But How Good Is It?
Very, with 720p HD (not quite 1080p), built in freeview – you just need an external antenna, dozens of ports and a pretty sleek design – I liked it. So what about the specs? Well it is a 20 inch LCD widescreen, with 16.7 million colours – which has to be enough for any domestic situation.. Speakers are in there, and to be fair are pretty good – I have played guitar hero on it, and not had a problem at all. It does sound better coming through my £15 logitech speakers, but only if you compare them consciously. 5ms response time seems to be as low as most other TVs out there, a TV remote is included, as is a stand, and the TV is wall-mountable if you buy a bracket.

Ports – in my opinion the most impressive part of this TV..

  • 2 x HDMI (1 on the side, under a little flap)
  • DVI-D
  • SCART
  • VGA
  • Component video input – RCA x 3
  • Audio line in – RCA x 2 (red and white from the yellow, red, white)
  • Audio line in – mini phone stereo (normal headphone jack it seems)
  • SPDIF – TOSLINK – fibre optic audio – never used this, probably never will
  • Another headphone jack on the side – very useful for connecting to speakers intermittently
  • Antenna in
  • Common interface – on the side – never used – something to do with DTV receivers.
  • USB port for servicing/firmware I believe. Don’t think you can use flash drives with it.. I’ll have to try..

Well that’s the list, the main ones are the 2 HDMIs for PC graphics cards / new laptops, VGA and DVI for PCs etc and the headphone jack on the side is useful too.

Montiors - old pc left, new pc right

Old pc CHKDSKing on the left, new pc installing Realplayer on the right

What’s in the box?
Included is:

  • Samsung 2033HD TV
  • Remote control
  • Stand (bottom bit)
  • VGA cable
  • Instructions

Overall
Overall a fantastic all-rounder TV, and good for the budget concious, they do occasionally seem to drop in price, keep your eyes on eBay. I loved mine so much, I bought another – exactly the same (although one seems to be a millimetre shorter or so). It makes the computing experience so much nicer having identical dual screens. I got the other one second hand off eBay, only quibble it has one dead pixel in the middle which is a little annoying (stuck on red), tried all I could to shift it, but nothing worked. I use a HDMI – HDMI and HDMI (TV end) to DVI-I cable to get from the TVs to my ATI HD6850 graphics card (outputs: HDMI, DVI, DVI, Display Port).
I am very happy with the pair of them, they look pretty cool, they have a blue glow in middle-bottom under the TV when it is on (pulsing if standby). They are made from black very glossy plastic, which gets dusty quick but does look good. One thing to bear in mind if buying twin monitors that are the same – they will BOTH respond to one remote control if it is pointed generally in their direction. I have had a few times where I go to turn the one off, and the other starts as well. I turn the awakened one off, and the other one comes on in reply.. can be prevented by putting the remote right next to their little sensor (bottom right dot on the plastic). No major hassle really. They also do have a fair few controls onboard the TV – along the right hand side (the little flat for the HDMI, headphone jack and CI is on the left), including power, vol up and down, source, programme up and down too I think. The main ones you use are source and power (bottom) though.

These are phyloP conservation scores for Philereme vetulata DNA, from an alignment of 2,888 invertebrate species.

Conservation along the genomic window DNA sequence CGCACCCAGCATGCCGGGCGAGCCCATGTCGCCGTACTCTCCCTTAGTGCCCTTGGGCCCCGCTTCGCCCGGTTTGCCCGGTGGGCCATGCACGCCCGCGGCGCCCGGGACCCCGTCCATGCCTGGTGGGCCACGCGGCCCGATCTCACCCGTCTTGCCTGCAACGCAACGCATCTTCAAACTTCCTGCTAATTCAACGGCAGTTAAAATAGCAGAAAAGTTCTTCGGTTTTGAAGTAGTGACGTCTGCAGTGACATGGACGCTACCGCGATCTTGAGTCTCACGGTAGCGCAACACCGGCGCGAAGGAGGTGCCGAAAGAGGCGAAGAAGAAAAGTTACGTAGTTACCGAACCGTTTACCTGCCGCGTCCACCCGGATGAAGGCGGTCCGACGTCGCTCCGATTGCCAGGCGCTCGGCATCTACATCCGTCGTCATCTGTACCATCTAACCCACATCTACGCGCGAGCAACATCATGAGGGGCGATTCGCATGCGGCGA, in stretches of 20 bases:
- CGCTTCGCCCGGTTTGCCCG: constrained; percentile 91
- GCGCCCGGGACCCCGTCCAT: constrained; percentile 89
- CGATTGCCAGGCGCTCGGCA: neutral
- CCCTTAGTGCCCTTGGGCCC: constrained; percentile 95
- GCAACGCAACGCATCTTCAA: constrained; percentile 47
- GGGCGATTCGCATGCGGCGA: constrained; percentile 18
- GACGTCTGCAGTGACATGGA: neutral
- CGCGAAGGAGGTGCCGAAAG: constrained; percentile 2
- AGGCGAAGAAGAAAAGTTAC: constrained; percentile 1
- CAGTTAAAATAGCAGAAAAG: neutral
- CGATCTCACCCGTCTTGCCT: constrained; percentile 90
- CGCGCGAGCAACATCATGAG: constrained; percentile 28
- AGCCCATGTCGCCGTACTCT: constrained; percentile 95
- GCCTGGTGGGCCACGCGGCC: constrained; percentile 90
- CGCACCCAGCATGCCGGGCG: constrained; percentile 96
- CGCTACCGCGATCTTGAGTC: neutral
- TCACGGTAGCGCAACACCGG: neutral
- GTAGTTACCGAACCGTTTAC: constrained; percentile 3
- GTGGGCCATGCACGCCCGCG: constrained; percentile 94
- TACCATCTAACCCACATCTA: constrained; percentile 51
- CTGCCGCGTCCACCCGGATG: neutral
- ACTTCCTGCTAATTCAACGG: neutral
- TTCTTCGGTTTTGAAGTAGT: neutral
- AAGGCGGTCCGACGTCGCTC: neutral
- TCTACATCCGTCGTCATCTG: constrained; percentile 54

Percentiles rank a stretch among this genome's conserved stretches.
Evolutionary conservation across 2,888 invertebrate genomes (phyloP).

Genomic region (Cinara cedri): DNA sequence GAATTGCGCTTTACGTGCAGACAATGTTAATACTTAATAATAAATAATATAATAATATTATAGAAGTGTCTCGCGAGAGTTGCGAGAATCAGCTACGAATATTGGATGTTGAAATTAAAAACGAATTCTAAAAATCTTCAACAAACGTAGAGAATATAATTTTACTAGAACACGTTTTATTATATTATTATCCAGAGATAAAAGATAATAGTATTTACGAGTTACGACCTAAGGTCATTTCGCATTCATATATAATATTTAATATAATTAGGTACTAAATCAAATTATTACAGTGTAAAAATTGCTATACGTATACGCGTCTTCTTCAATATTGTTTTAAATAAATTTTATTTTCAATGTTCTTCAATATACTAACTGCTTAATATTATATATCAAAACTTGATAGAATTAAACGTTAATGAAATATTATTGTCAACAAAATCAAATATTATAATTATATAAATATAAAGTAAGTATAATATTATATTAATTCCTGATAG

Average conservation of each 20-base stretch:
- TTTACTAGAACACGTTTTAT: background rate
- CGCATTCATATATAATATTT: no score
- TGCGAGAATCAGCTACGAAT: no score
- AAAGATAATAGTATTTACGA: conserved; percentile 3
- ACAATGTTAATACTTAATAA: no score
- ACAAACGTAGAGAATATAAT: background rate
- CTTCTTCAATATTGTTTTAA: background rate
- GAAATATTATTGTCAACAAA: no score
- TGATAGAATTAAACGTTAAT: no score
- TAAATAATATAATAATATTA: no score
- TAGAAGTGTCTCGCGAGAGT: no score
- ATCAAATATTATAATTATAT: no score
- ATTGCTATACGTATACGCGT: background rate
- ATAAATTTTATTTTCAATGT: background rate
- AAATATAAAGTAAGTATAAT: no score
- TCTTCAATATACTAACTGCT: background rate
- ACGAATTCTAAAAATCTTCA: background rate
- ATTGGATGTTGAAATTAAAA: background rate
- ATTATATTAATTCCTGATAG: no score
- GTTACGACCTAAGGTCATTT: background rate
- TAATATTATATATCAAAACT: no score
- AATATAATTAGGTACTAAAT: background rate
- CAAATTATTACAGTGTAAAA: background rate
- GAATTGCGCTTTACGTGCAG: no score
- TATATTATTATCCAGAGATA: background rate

Quick Pros and Cons
Pros: Lots of ports, TV in built with freeview, HDMI, great quality, wide screen, big enough to have a document snapped left and right to each half (windows key and left / right arrow keys for Windows 7).
Cons: 1 dead pixel on one of mine, its a fairly unlikely event though, they take a couple of seconds(3-4) to fire up, which is a bit more than a normal pc monitor. I don’t think they are that adjustable – they tilt forwards and backwards I think, which is more than good enough for me – but I know e.g some dells can go up, down, forward, backward and even rotate..
If you want to see a video including this monitor starting up, click here.

Would I buy it again?
Yes, I’d buy two.
Matt

But How Good Is It? – Reviews

When buying new things, especially  technology, I take time – and lots of it. Why? Because I really like making informed decisions, and I want to know exactly what I am getting, what it will or will not do, will it work as I expected, and will it still do so a few months down the line?

Not much to ask normally, but it can be hard to find the a good bit of tech with the huge range of manufacturers and models out there. How many 20″ monitors are there? Thousands? Bound to be some rubbish ones and some “easter eggs” (amazing finds) in that mix.

So I write a few reviews of the things I have purchased – in the hope that it will allow someone to make a slightly more informed decision – as I try and put myself in the “user”s shoes – which is especially easy when I am a user. I will find out what annoys me about the product, could something be made better, and if there is something great about it. So comes the review set of blog posts about some of the tech I own, if its worth buying, crucially – would I buy it again?

First I am going to talk about a Samsung Display I have. But how good is it?